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World worry about SA police

22 January 2014
Schalk Mouton

AN increase in police brutality and the failure to take action against corrupt police officials, as well as failure to deal with xenophobia, are serious concerns affecting the rule of law in South Africa.

This is according to the international NGO Human Rights Watch (HRW), which released the South African chapter of its World Report 2014 in Johannesburg yesterday.

"In an election year, where we can probably expect to see more protests coming up, we're just warning the South African government that human rights [violations] might take a turn for the worse," HRW Southern African director Tiseke Kasambala warned.

While South Africa had done a lot to protect against human rights abuses on the continent, it had failed consistently to protect against human rights abuses at home, she said.

The report paints a picture of how South Africa for several consecutive years has gone backwards in safeguarding human rights.

"Mismanagement and corruption ... are affecting social service delivery in this country and that is what is leading to protests.

"And then what we are seeing is that dealing with those protests leads to human rights violations," Kasambala said. The HRW also expressed concern about:

  • Ongoing xenophobic attacks in May and June and the government's failure to deal with the problems, having made arrests but refusing to acknowledge the violence was motivated by xenophobia.

  • Failure to deal properly with the inquiry into the Marikana killings as the Farlam Commission of Inquiry, which was supposed to be finalised in four months, keeps dragging on.

  • Issues relating to gender equality, with South Africa having played an important but inconsistent role in advancing the human rights of LGBT (lesbian, gay, bisexual and transgender) people internationally, but not on the domestic front.

The HRW also said while South Africa had been elected to the United Nations Human Rights Council in November, the government was at odds with its own human rights principles.

"In August, it endorsed flawed elections in Zimbabwe and its expressions of concern at the escalation of violence in Syria have been tempered by reluctance to condemn President Bashar al-Assad's abuses against his own citizens," Kasambala said.

On service delivery protests, Kasambala said police seemed to think they should clamp down on them rather than police them.

"People do have the right to assembly here in South Africa and that type of police brutality is like what we've seen in places like Zimbabwe, so South Africa should be concerned when increasingly we see people are dying in protests."

Last week, three people died during a protest in North West, two shot by police and one falling from a police Nyala.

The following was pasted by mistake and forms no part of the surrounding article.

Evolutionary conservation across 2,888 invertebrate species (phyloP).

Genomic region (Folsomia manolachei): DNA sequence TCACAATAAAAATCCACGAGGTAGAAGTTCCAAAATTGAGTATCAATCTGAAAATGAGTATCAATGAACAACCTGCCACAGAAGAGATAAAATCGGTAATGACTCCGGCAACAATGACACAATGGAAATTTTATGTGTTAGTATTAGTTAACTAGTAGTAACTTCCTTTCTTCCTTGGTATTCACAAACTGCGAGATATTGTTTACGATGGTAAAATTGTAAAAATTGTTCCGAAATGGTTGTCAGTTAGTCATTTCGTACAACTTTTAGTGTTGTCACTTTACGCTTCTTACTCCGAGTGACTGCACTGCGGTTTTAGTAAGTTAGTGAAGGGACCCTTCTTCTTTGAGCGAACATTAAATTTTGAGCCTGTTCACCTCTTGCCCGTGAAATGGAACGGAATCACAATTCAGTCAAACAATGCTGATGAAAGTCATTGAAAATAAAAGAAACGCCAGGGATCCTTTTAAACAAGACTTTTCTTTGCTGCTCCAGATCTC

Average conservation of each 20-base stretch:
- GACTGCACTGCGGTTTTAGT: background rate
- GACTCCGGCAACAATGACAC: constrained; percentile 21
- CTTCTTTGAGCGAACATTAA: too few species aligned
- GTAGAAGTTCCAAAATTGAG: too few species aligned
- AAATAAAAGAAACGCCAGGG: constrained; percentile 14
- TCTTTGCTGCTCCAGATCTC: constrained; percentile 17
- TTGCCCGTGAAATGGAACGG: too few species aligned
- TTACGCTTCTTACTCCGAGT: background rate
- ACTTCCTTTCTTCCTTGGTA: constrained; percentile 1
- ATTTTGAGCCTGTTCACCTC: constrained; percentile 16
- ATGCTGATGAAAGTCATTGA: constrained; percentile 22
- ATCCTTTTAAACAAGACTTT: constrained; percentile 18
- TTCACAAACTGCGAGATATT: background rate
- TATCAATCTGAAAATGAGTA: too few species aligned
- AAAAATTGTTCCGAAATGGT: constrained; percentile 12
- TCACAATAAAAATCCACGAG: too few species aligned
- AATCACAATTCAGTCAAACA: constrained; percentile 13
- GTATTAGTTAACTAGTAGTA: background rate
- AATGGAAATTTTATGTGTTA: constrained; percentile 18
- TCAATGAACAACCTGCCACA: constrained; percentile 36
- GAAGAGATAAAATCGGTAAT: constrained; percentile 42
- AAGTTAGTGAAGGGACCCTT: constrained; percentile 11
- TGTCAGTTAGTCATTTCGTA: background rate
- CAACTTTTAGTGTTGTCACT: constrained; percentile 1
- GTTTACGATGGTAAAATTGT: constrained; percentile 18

"A lot more needs to be done in the training of police," she said.

On anti-gay violence, Kasambala said the constitution provided strong protection for human rights.

Nevertheless, "people are being attacked because of their sexual orientation or perceived refugee or migrant status", Kasambala said.

"To make matters worse, the government is supporting legislation to curb the rights to freedom of information and expression."

Institute of Security Studies researcher Dr Johan Burger said while incidents of police brutality had increased by more than 300% from 2001 to 2011, they had decreased by 7% in 2012 to 1722 cases.

Burger said police officers were under extreme stress, although a Police Ministry spokesman said such conditions did not give police an excuse to abuse their power.

Reader's Comments

Report Abuse Author: FMOTL Date: 22 January 2014 13:49

Quoting your constitutional rights to a cop with the intelligence of a marine mollusc will not prevent him from 'offering you his service' at the barrel of a gun. In my own life with an incident involving black policemen, they looked at me with blank eyes breathing with their mouths open when I asked them about their legal standing, legal mandate and proof of jurisdiction that justified their crime in accosting an unarmed man like me. I even quoted parts of the RSA constitution and the road traffic act to peace officers that 'arrested' me illegally (by stopping me on the side of the road without them having witnessed me breach the peace or having proof that I caused damage to people or property at the time) and it looked as if they have never heard anything like that before. We have stupid and ignorant police and peace officers that can hardly finish coherent sentences wearing funny costumes with funny hats on and armed to kill, abusing their power against the public without restraint. You cannot argue law, standing and jurisdiction and stand on your rights with a baboon carrying a gun. These so-called public servants need to be reminded that they are 'servants' to the people who pay their salaries and respect the law and our rights and until we start forcefully standing on our rights against these 'servants' who abuse their mandates, we face tyranny in the land. It is time that the people arm and 'police' themselves and their communities. We don't need a bunch of gun toting baboons running around with their guns blazing.

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